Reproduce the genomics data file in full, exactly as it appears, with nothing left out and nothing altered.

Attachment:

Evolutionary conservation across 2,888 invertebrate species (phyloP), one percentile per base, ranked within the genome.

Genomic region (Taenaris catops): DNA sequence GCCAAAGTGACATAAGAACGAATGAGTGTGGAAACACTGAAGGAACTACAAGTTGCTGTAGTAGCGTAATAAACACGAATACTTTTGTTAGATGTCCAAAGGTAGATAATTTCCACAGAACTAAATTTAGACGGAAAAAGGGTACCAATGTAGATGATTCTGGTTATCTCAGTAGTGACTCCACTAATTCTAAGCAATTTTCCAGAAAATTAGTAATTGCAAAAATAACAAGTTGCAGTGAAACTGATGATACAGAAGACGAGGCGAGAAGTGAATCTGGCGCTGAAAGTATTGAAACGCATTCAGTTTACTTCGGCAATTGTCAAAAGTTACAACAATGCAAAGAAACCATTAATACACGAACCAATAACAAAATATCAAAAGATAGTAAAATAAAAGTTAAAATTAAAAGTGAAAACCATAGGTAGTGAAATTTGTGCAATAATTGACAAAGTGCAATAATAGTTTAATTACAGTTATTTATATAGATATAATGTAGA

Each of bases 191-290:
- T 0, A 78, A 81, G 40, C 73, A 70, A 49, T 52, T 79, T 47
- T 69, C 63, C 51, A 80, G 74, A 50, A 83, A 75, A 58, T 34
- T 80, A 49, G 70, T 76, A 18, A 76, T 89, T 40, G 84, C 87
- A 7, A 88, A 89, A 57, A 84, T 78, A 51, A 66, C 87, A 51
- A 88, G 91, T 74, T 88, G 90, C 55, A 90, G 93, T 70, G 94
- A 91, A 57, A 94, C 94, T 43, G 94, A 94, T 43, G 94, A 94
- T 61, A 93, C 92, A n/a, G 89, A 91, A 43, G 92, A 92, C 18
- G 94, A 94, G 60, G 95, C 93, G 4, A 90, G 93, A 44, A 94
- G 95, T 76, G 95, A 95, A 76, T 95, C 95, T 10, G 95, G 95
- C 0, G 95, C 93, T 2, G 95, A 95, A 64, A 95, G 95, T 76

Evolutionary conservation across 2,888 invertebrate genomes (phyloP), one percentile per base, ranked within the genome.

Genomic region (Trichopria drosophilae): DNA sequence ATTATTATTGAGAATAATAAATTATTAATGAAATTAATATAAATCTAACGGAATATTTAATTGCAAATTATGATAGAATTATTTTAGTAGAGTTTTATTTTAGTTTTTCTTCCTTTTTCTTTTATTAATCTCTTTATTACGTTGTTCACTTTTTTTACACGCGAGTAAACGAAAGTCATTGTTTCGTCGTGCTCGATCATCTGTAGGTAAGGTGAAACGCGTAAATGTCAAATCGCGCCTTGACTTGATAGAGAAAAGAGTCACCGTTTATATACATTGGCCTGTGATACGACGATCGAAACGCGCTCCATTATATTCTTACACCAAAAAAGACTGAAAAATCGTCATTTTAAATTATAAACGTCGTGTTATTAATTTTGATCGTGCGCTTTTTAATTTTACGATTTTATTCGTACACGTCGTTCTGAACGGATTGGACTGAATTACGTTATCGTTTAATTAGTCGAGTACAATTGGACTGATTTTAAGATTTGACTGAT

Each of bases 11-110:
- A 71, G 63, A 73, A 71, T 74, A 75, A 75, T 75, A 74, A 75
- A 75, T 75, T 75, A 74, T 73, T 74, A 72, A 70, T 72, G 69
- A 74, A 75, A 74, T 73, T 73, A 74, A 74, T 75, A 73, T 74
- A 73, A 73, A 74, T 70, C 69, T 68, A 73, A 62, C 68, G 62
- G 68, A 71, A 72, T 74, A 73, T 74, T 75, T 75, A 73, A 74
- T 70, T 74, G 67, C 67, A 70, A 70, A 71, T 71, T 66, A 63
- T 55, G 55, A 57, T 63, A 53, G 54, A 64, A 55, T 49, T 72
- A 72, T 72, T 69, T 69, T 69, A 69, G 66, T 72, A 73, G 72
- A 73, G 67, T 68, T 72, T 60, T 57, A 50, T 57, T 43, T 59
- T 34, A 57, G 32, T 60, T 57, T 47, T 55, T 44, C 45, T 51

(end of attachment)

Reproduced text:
Evolutionary conservation across 2,888 invertebrate species (phyloP), one percentile per base, ranked within the genome.

Genomic region (Taenaris catops): DNA sequence GCCAAAGTGACATAAGAACGAATGAGTGTGGAAACACTGAAGGAACTACAAGTTGCTGTAGTAGCGTAATAAACACGAATACTTTTGTTAGATGTCCAAAGGTAGATAATTTCCACAGAACTAAATTTAGACGGAAAAAGGGTACCAATGTAGATGATTCTGGTTATCTCAGTAGTGACTCCACTAATTCTAAGCAATTTTCCAGAAAATTAGTAATTGCAAAAATAACAAGTTGCAGTGAAACTGATGATACAGAAGACGAGGCGAGAAGTGAATCTGGCGCTGAAAGTATTGAAACGCATTCAGTTTACTTCGGCAATTGTCAAAAGTTACAACAATGCAAAGAAACCATTAATACACGAACCAATAACAAAATATCAAAAGATAGTAAAATAAAAGTTAAAATTAAAAGTGAAAACCATAGGTAGTGAAATTTGTGCAATAATTGACAAAGTGCAATAATAGTTTAATTACAGTTATTTATATAGATATAATGTAGA

Each of bases 191-290:
- T 0, A 78, A 81, G 40, C 73, A 70, A 49, T 52, T 79, T 47
- T 69, C 63, C 51, A 80, G 74, A 50, A 83, A 75, A 58, T 34
- T 80, A 49, G 70, T 76, A 18, A 76, T 89, T 40, G 84, C 87
- A 7, A 88, A 89, A 57, A 84, T 78, A 51, A 66, C 87, A 51
- A 88, G 91, T 74, T 88, G 90, C 55, A 90, G 93, T 70, G 94
- A 91, A 57, A 94, C 94, T 43, G 94, A 94, T 43, G 94, A 94
- T 61, A 93, C 92, A n/a, G 89, A 91, A 43, G 92, A 92, C 18
- G 94, A 94, G 60, G 95, C 93, G 4, A 90, G 93, A 44, A 94
- G 95, T 76, G 95, A 95, A 76, T 95, C 95, T 10, G 95, G 95
- C 0, G 95, C 93, T 2, G 95, A 95, A 64, A 95, G 95, T 76

Evolutionary conservation across 2,888 invertebrate genomes (phyloP), one percentile per base, ranked within the genome.

Genomic region (Trichopria drosophilae): DNA sequence ATTATTATTGAGAATAATAAATTATTAATGAAATTAATATAAATCTAACGGAATATTTAATTGCAAATTATGATAGAATTATTTTAGTAGAGTTTTATTTTAGTTTTTCTTCCTTTTTCTTTTATTAATCTCTTTATTACGTTGTTCACTTTTTTTACACGCGAGTAAACGAAAGTCATTGTTTCGTCGTGCTCGATCATCTGTAGGTAAGGTGAAACGCGTAAATGTCAAATCGCGCCTTGACTTGATAGAGAAAAGAGTCACCGTTTATATACATTGGCCTGTGATACGACGATCGAAACGCGCTCCATTATATTCTTACACCAAAAAAGACTGAAAAATCGTCATTTTAAATTATAAACGTCGTGTTATTAATTTTGATCGTGCGCTTTTTAATTTTACGATTTTATTCGTACACGTCGTTCTGAACGGATTGGACTGAATTACGTTATCGTTTAATTAGTCGAGTACAATTGGACTGATTTTAAGATTTGACTGAT

Each of bases 11-110:
- A 71, G 63, A 73, A 71, T 74, A 75, A 75, T 75, A 74, A 75
- A 75, T 75, T 75, A 74, T 73, T 74, A 72, A 70, T 72, G 69
- A 74, A 75, A 74, T 73, T 73, A 74, A 74, T 75, A 73, T 74
- A 73, A 73, A 74, T 70, C 69, T 68, A 73, A 62, C 68, G 62
- G 68, A 71, A 72, T 74, A 73, T 74, T 75, T 75, A 73, A 74
- T 70, T 74, G 67, C 67, A 70, A 70, A 71, T 71, T 66, A 63
- T 55, G 55, A 57, T 63, A 53, G 54, A 64, A 55, T 49, T 72
- A 72, T 72, T 69, T 69, T 69, A 69, G 66, T 72, A 73, G 72
- A 73, G 67, T 68, T 72, T 60, T 57, A 50, T 57, T 43, T 59
- T 34, A 57, G 32, T 60, T 57, T 47, T 55, T 44, C 45, T 51